EFF admits defacing Botha statue

Part of the statue of Louis Botha outside Parliament has been defaced.

Part of the statue of Louis Botha outside Parliament has been defaced.

Published Apr 9, 2015


Cape Town - The Economic Freedom Fighters have acknowledged that two of their members were caught red-handed by police while defacing the statue of Boer general Louis Botha outside Parliament. “Yes, those are our very own fighters. They were taken by the police while they were at the statue,” EFF MP Sipho Mbatha said. “It happened on Wednesday night at around 7.30.” Mbatha said the party planned to continue its campaign to deface and topple apartheid and colonial era monuments around the country.

“This is only the beginning.”

An officer at Cape Town Central police station, who asked not be named, said the two suspects had sported red EFF berets.

“They are in the cells. We have opened a case of damage to property,” he added.

Mbatha said the EFF expected that the men would be released from custody later in the day after appearing in the Cape Town Magistrate’s court.

Red and blue paint was smeared onto the plinth of the statue of the Boer War hero who went on to become the first prime minister of the Union of South Africa, across the Afrikaans inscription reading: “Louis Botha, Boer, Krygsman, Staatsman.”

At the weekend, the EFF stopped short of claiming responsibility for a similar paint attack on the statue of Transvaal republic president Paul Kruger in Pretoria, but said it applauded the act.

The party stepped up calls to get rid of statues of white rule leaders as the heated campaign by University of Cape Town students for the removal of the statue of Cecil John Rhodes from their campus — which was happening on Thursday — was making headlines.

In late March, EFF leader Julius Malema urged supporters to tear down all symbols which reminded them of apartheid, including that of Botha.

“I’m challenging you, the fighters of Western Cape, that statue of Louis Botha at Parliament, it must go down and how it goes down it’s your business. How it goes down, I’m not interested… Make a plan for that statue,” he told an EFF rally in Langa.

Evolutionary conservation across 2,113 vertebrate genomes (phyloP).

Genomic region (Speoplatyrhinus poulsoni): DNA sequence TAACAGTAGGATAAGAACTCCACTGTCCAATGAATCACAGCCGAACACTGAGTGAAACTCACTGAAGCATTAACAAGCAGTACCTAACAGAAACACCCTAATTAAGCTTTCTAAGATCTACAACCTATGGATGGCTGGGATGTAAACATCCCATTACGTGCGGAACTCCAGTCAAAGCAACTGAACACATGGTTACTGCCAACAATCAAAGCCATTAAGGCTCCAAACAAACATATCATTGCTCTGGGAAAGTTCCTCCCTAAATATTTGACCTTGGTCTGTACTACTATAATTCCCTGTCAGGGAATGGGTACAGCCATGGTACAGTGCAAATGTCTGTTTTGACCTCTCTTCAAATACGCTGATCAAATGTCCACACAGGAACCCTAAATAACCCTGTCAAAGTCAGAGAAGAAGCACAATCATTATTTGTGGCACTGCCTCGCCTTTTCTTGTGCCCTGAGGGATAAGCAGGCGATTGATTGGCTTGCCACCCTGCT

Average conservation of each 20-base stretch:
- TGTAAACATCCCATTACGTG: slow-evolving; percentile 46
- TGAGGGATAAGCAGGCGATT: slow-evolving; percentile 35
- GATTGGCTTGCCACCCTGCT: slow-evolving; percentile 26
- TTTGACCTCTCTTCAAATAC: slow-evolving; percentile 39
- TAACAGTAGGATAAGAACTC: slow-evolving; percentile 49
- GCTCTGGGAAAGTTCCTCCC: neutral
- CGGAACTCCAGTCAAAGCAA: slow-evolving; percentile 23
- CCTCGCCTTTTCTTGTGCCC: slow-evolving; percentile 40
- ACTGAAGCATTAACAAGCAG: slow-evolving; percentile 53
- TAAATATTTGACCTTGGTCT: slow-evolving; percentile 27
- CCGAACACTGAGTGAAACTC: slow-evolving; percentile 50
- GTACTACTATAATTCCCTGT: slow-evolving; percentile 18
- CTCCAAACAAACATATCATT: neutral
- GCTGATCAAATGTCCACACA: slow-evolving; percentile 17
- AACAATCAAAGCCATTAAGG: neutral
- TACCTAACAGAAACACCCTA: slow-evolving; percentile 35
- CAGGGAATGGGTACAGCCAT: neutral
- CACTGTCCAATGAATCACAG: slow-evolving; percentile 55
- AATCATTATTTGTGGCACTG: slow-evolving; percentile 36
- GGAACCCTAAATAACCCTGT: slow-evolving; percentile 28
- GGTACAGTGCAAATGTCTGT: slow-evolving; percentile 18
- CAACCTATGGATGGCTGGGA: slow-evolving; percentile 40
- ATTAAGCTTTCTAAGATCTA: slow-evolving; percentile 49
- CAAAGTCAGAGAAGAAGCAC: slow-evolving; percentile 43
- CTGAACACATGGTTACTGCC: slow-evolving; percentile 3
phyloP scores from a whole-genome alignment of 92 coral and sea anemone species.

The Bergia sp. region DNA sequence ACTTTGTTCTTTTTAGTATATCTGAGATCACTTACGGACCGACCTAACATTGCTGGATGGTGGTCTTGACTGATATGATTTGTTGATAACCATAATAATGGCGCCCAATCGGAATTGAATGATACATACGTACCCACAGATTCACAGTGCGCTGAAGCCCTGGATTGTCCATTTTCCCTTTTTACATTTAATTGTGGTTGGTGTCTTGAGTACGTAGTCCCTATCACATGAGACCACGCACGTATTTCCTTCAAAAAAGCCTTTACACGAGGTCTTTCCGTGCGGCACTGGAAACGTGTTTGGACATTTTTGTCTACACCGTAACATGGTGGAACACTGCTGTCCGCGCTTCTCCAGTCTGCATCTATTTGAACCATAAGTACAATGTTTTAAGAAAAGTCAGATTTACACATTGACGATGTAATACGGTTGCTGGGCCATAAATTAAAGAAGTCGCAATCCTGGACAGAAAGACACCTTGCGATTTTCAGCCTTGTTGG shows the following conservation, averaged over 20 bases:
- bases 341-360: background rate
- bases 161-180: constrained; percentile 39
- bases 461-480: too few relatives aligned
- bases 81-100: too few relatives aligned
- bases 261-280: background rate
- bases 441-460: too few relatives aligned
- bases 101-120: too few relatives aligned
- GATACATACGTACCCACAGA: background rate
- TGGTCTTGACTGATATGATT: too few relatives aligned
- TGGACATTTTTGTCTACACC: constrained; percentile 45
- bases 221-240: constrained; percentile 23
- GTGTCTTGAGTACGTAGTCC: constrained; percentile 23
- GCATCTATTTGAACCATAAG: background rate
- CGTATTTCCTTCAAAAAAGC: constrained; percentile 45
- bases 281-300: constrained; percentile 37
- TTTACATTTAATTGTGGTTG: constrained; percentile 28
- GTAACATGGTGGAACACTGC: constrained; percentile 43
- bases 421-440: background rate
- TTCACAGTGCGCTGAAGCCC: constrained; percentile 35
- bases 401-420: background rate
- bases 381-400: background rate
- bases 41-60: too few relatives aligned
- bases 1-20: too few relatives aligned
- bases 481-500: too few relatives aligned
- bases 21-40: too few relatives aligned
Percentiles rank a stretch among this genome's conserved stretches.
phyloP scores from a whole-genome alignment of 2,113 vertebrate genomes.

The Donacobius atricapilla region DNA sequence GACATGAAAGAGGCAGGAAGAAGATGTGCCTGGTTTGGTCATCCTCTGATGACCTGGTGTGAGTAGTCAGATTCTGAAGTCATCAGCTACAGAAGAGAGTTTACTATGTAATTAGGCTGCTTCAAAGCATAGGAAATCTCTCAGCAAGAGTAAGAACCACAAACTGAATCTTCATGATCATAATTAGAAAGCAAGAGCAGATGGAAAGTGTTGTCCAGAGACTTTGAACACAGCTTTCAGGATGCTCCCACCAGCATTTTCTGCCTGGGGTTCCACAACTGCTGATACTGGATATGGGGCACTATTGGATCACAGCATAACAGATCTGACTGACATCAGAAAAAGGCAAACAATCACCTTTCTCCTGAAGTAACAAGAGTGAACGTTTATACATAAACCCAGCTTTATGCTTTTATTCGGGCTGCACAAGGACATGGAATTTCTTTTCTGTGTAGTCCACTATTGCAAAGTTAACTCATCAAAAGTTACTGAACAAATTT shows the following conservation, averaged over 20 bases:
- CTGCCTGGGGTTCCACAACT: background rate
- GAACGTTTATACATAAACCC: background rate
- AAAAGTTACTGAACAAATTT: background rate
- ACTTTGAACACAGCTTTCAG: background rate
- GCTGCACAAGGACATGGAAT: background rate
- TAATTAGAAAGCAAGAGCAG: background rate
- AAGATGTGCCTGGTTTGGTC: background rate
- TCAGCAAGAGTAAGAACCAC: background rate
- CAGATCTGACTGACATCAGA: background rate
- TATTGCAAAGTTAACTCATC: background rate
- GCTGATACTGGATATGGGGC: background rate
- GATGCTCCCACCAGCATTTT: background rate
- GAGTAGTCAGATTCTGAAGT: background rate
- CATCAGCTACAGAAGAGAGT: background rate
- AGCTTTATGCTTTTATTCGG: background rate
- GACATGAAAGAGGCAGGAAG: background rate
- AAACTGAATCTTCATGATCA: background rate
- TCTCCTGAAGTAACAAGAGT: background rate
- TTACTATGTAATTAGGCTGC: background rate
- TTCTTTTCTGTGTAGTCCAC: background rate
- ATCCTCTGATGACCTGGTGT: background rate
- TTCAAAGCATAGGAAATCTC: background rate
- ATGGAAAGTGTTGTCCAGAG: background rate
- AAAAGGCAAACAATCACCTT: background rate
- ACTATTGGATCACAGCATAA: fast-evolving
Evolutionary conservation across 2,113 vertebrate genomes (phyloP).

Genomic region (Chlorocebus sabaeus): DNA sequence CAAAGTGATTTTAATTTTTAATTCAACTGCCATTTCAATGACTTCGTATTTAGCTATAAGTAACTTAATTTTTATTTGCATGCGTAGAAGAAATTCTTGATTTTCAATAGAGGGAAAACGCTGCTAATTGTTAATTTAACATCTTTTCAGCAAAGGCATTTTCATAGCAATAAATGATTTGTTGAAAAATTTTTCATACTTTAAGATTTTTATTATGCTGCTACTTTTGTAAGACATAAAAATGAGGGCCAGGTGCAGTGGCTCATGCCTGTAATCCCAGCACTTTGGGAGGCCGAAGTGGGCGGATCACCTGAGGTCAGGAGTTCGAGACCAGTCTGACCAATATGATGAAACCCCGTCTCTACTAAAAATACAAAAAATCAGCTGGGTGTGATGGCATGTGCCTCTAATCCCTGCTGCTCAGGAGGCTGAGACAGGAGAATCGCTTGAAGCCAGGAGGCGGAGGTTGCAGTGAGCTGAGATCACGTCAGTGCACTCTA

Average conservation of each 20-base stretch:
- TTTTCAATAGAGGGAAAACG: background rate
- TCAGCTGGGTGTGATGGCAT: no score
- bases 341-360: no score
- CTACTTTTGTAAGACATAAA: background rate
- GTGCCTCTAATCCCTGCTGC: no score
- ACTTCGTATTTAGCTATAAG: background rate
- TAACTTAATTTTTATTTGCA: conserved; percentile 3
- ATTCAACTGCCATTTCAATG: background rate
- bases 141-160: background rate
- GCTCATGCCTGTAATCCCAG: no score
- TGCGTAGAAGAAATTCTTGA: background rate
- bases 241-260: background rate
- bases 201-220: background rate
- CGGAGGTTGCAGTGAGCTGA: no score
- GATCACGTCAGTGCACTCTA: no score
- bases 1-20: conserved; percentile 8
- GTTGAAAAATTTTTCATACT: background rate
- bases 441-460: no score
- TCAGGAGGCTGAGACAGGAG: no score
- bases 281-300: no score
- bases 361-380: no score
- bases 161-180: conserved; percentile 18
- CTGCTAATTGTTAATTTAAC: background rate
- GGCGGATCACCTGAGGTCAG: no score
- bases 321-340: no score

On Thursday morning, EFF spokesman Mbuyiseni Ndlozi posted a picture of the defaced statue at Parliament’s main entrance on his Twitter timeline, with the words “Louis Botha must go”.

Several political parties condemned the defacing of Botha’s statue, and the Freedom Front Plus said it was mulling charging the EFF leadership for inciting vandalism.

“We must all respect the history and the culture of other groups,” said FF Plus MP Pieter Groenewald.

Groenewald had urged EFF leaders to “accept responsibility and to say publicly that it was them”.

ANC chief whip Stone Sizani and the Democratic Alliance also expressed disapproval, saying the attacks were neither constructive, nor courageous.

“The Office of the ANC Chief Whip regards the defacing of the statue outside Parliament and others elsewhere in the country as sheer acts of hooliganism and criminality which should be frowned upon by all sensible and law-abiding South Africans,” Sizani’s spokesman Moloto Mothapo said.

“The malicious damage of statues at certain locations in the cover of darkness signifies nothing but cowardice by those seeking to opportunistically piggyback on the publicity generated by the successful campaign led by the progressive students of the University of Cape Town regarding the statue of Cecil Rhodes.”

DA national spokesman Marius Redelinghuys said: “It adds nothing to a much needed constructive national dialogue about the role of statues, monuments and memorials in a post-apartheid society.”

“It is equally cowardly to do these things behind a veil of anonymity instead of making intentions known for their act of vandalism. Vandalising statues has become a bandwagon to jump on for quick attention-seeking political stunts.”

The statue stands some three metres away from a police sentry.

Technically, it is located not in the parliamentary precinct but on land belonging to the Cape Town city council. The council indicated that it intended to remove the paint marks.

Parliamentary spokesman Luzuko Jacobs pointed out that there had been discussion in the legislature on how to deal with objections to the statue in a sensible manner for some time. “It is a serious matter and from Parliament’s side there has been a constructive dialogue, from the time of the Fourth Parliament, and it continues within the context of a multi-party steering committee,” he added.


Related Topics: